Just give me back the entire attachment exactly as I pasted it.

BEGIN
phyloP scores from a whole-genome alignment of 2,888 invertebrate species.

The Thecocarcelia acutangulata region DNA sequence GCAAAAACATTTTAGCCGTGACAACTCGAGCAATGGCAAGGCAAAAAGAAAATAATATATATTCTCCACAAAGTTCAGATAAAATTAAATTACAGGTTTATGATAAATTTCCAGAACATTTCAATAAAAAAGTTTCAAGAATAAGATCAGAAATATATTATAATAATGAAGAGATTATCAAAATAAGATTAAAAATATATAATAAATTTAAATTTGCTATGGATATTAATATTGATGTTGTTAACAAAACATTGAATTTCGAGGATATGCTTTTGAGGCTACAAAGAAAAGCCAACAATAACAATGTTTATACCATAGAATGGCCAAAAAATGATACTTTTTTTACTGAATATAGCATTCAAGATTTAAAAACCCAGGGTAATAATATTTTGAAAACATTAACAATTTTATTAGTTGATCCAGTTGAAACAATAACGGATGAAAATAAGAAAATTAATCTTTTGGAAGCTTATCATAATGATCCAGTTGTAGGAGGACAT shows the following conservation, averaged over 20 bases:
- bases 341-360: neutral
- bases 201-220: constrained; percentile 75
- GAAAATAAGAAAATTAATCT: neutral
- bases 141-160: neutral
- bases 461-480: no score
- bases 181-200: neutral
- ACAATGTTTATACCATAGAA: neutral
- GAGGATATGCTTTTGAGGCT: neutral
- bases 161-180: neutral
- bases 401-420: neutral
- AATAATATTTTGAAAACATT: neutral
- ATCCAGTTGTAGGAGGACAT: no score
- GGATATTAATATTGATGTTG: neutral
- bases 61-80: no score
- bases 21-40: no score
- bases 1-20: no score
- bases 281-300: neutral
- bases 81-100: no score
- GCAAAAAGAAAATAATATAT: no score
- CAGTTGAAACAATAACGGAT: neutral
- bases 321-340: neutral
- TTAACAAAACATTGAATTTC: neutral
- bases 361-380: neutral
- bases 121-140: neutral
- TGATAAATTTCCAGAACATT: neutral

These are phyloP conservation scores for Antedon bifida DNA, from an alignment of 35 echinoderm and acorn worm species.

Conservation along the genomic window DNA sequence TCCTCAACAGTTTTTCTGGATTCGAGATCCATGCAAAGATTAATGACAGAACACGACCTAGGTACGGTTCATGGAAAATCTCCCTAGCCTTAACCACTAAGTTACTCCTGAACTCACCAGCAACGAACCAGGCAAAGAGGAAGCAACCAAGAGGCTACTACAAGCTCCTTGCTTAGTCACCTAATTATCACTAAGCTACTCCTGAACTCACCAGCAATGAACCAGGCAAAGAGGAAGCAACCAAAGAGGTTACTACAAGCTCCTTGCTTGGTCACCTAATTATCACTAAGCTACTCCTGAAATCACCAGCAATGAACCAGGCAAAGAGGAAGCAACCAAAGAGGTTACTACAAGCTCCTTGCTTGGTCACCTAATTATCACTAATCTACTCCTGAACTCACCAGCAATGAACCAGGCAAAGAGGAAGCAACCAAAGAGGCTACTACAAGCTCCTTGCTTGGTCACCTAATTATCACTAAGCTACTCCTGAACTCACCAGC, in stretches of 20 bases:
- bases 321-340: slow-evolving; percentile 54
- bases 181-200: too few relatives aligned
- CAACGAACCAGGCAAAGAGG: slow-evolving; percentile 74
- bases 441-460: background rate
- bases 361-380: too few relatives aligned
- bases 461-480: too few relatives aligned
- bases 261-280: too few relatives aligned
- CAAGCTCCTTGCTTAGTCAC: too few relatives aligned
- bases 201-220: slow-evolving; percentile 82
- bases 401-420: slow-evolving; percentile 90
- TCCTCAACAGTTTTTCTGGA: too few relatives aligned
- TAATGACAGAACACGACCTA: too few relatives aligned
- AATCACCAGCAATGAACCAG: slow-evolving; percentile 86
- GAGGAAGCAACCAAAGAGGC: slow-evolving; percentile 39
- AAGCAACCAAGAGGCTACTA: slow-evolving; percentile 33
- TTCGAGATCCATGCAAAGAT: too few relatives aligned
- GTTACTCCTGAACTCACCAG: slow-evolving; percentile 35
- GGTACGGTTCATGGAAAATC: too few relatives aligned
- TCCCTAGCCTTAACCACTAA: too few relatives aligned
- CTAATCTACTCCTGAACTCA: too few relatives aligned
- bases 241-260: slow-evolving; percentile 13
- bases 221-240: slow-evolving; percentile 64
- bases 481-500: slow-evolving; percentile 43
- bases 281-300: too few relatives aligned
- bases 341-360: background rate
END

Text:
phyloP scores from a whole-genome alignment of 2,888 invertebrate species.

The Thecocarcelia acutangulata region DNA sequence GCAAAAACATTTTAGCCGTGACAACTCGAGCAATGGCAAGGCAAAAAGAAAATAATATATATTCTCCACAAAGTTCAGATAAAATTAAATTACAGGTTTATGATAAATTTCCAGAACATTTCAATAAAAAAGTTTCAAGAATAAGATCAGAAATATATTATAATAATGAAGAGATTATCAAAATAAGATTAAAAATATATAATAAATTTAAATTTGCTATGGATATTAATATTGATGTTGTTAACAAAACATTGAATTTCGAGGATATGCTTTTGAGGCTACAAAGAAAAGCCAACAATAACAATGTTTATACCATAGAATGGCCAAAAAATGATACTTTTTTTACTGAATATAGCATTCAAGATTTAAAAACCCAGGGTAATAATATTTTGAAAACATTAACAATTTTATTAGTTGATCCAGTTGAAACAATAACGGATGAAAATAAGAAAATTAATCTTTTGGAAGCTTATCATAATGATCCAGTTGTAGGAGGACAT shows the following conservation, averaged over 20 bases:
- bases 341-360: neutral
- bases 201-220: constrained; percentile 75
- GAAAATAAGAAAATTAATCT: neutral
- bases 141-160: neutral
- bases 461-480: no score
- bases 181-200: neutral
- ACAATGTTTATACCATAGAA: neutral
- GAGGATATGCTTTTGAGGCT: neutral
- bases 161-180: neutral
- bases 401-420: neutral
- AATAATATTTTGAAAACATT: neutral
- ATCCAGTTGTAGGAGGACAT: no score
- GGATATTAATATTGATGTTG: neutral
- bases 61-80: no score
- bases 21-40: no score
- bases 1-20: no score
- bases 281-300: neutral
- bases 81-100: no score
- GCAAAAAGAAAATAATATAT: no score
- CAGTTGAAACAATAACGGAT: neutral
- bases 321-340: neutral
- TTAACAAAACATTGAATTTC: neutral
- bases 361-380: neutral
- bases 121-140: neutral
- TGATAAATTTCCAGAACATT: neutral

These are phyloP conservation scores for Antedon bifida DNA, from an alignment of 35 echinoderm and acorn worm species.

Conservation along the genomic window DNA sequence TCCTCAACAGTTTTTCTGGATTCGAGATCCATGCAAAGATTAATGACAGAACACGACCTAGGTACGGTTCATGGAAAATCTCCCTAGCCTTAACCACTAAGTTACTCCTGAACTCACCAGCAACGAACCAGGCAAAGAGGAAGCAACCAAGAGGCTACTACAAGCTCCTTGCTTAGTCACCTAATTATCACTAAGCTACTCCTGAACTCACCAGCAATGAACCAGGCAAAGAGGAAGCAACCAAAGAGGTTACTACAAGCTCCTTGCTTGGTCACCTAATTATCACTAAGCTACTCCTGAAATCACCAGCAATGAACCAGGCAAAGAGGAAGCAACCAAAGAGGTTACTACAAGCTCCTTGCTTGGTCACCTAATTATCACTAATCTACTCCTGAACTCACCAGCAATGAACCAGGCAAAGAGGAAGCAACCAAAGAGGCTACTACAAGCTCCTTGCTTGGTCACCTAATTATCACTAAGCTACTCCTGAACTCACCAGC, in stretches of 20 bases:
- bases 321-340: slow-evolving; percentile 54
- bases 181-200: too few relatives aligned
- CAACGAACCAGGCAAAGAGG: slow-evolving; percentile 74
- bases 441-460: background rate
- bases 361-380: too few relatives aligned
- bases 461-480: too few relatives aligned
- bases 261-280: too few relatives aligned
- CAAGCTCCTTGCTTAGTCAC: too few relatives aligned
- bases 201-220: slow-evolving; percentile 82
- bases 401-420: slow-evolving; percentile 90
- TCCTCAACAGTTTTTCTGGA: too few relatives aligned
- TAATGACAGAACACGACCTA: too few relatives aligned
- AATCACCAGCAATGAACCAG: slow-evolving; percentile 86
- GAGGAAGCAACCAAAGAGGC: slow-evolving; percentile 39
- AAGCAACCAAGAGGCTACTA: slow-evolving; percentile 33
- TTCGAGATCCATGCAAAGAT: too few relatives aligned
- GTTACTCCTGAACTCACCAG: slow-evolving; percentile 35
- GGTACGGTTCATGGAAAATC: too few relatives aligned
- TCCCTAGCCTTAACCACTAA: too few relatives aligned
- CTAATCTACTCCTGAACTCA: too few relatives aligned
- bases 241-260: slow-evolving; percentile 13
- bases 221-240: slow-evolving; percentile 64
- bases 481-500: slow-evolving; percentile 43
- bases 281-300: too few relatives aligned
- bases 341-360: background rate